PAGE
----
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Why You Don't Jump at Every Public Offering

By Dan Crimmins

NEW YORK (AdviceIQ) -- The market offers you few morsels as tempting as stock in a household name's loud new public offering. Here's why to beware.

Social media company Twitter had its initial public offering Nov. 7. In an IPO, a private company makes shares available to the public for the first time. Twitter's headline IPO saw a well-recognized, 7-year-old, unprofitable company with more than 232 million monthly active users enjoying a ton of hype before the opening bell even rang.

Unlike in the IPO of fellow social-media mammoth Facebook, Twitter's early trading left many investors pleased with the initial stock increase. Will the price hold?

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You must question picking the right IPO as the only way to reach your financial goals. Nothing's further from the truth for the average investor. Our firm doesn't recommend investing in the shares of IPOs for at least 12 months -- especially media-hyped IPOs for which demand for the shares pressures stock pricing.

Hot stocks, like all items subject to tremendous demand, cost more. Only through time does the push and pull of supply and demand eventually settle on what markets establish as the fair price.

When your philosophy of portfolio stock exposure calls for broad diversification in global markets, one additional company added to a portfolio with 10,000 or more holdings becomes less urgent. We add most new companies to portfolios eventually but see no immediate need to buy into the ballyhoo of any one company. Patient trading ensures a stock's proper categorization.

The noise often surrounding IPOs constitutes one reason we delay buying them. Our experience shows that the most sought-after IPOs tend to narrow their stock offerings; less-popular floats flood the market.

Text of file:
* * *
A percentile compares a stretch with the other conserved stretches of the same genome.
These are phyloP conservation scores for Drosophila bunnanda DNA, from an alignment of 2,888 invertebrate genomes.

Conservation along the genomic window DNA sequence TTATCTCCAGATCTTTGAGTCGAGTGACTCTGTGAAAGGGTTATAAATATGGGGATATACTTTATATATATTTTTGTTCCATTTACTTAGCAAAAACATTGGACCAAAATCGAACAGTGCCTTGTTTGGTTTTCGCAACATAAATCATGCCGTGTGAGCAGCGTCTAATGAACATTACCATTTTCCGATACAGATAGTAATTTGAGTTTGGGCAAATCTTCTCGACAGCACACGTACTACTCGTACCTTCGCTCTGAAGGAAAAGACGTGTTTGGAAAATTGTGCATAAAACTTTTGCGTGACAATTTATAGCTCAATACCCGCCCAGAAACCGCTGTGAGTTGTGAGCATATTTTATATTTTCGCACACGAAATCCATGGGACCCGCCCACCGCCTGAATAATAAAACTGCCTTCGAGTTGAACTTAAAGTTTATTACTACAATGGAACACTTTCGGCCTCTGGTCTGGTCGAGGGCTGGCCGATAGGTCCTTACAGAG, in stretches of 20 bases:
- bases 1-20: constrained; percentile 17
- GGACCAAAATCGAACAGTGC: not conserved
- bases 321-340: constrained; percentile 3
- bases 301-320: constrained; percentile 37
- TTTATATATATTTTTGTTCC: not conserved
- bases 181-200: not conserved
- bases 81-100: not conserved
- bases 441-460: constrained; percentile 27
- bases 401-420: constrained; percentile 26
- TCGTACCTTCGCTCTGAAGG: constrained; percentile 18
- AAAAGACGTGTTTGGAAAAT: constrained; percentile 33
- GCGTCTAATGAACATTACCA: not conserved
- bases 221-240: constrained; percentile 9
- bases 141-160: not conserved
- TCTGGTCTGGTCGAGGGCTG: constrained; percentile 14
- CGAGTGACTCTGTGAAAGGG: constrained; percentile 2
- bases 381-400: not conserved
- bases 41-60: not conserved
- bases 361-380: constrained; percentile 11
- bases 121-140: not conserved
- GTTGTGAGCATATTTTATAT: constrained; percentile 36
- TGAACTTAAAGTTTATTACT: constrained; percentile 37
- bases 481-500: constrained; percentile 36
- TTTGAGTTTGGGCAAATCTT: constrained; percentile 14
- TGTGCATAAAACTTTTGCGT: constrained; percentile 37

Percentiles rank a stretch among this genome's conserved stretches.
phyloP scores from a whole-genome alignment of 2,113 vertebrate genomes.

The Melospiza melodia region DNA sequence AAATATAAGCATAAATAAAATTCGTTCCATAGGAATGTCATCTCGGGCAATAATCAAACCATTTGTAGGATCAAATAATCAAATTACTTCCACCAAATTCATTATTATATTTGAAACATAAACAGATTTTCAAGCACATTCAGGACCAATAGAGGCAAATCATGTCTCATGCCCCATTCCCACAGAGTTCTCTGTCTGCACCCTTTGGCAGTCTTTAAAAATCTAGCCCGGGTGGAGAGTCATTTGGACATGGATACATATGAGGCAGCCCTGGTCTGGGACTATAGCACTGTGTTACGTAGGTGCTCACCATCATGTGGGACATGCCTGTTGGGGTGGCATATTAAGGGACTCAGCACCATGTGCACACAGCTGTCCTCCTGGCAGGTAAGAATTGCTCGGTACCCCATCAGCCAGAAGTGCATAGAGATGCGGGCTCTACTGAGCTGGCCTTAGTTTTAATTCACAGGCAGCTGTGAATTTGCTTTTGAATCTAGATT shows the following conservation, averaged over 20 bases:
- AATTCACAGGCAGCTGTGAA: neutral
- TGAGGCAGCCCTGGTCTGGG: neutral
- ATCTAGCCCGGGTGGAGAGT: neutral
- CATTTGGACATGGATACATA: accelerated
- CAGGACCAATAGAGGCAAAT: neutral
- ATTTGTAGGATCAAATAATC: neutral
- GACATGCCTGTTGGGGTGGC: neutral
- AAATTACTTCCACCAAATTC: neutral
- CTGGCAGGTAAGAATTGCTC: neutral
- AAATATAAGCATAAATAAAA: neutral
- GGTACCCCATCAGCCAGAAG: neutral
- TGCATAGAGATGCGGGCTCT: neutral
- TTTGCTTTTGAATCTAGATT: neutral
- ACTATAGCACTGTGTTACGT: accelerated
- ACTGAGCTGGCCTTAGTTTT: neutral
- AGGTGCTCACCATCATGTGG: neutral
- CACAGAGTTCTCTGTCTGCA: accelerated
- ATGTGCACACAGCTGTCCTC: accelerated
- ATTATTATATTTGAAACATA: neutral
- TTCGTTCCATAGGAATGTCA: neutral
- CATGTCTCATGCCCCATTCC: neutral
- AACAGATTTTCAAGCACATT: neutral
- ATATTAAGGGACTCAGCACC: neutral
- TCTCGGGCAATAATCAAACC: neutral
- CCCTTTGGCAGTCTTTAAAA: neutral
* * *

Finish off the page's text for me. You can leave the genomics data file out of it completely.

Aside from these practical short-term issues, studies also point to long-run underperformance of IPOs regardless of profits for speculators who sell quickly after nabbing discounted stock in the offer period. According to Jim Parker at Dimensional Fund Advisors, Tim Loughran and Jay Ritter's The New Issues Puzzle in the Journal of Finance ranks among the most referenced papers looking at IPOs issued in the preceding quarter-century. From 1995 to 2000, investors got average annual returns of only 5%, the paper reports.

Ritter, considered an IPO expert, updated that data to take in 1980 to 2008 in his paper Some Factoids About the 2009 IPO Market. He finds that firms with sales below $50 million tend to make a big splash upon a market debut then underperform larger counterparts. Small and large firms he examined underperformed average market buy-and-hold returns over three years -- smaller firms by a substantial margin.

Twitter may prove a good investment -- or not. A recent Forbes article points out that stocks generally close above the offer price on the first day's trading (as the dot-com bubble bore out), that investors who dive in on offering day see better returns if they hold the stock longer than six months and that original shareholders often surrender more than their fair share of the company to new stockholders in flashy IPOs.

Eventual stock value rides on the judgment of the market itself, not on marketing hype or blanket media coverage. That ride takes time. You and a good adviser should wait patiently for the judgment.

-- By Dan Crimmins, co-founder of  Crimmins Wealth Management LLC in Woodcliff Lake, N.J. His blog is HREF="">Roots of Wealth.

Follow AdviceIQ on Twitter at @adviceiq.

AdviceIQ is a network of financial advisors that writes insightful articles for the public about investing and wealth management. All articles are edited by AdviceIQ's editor in chief, Larry Light. AdviceIQ certifies that all its advisers have no regulatory infractions.

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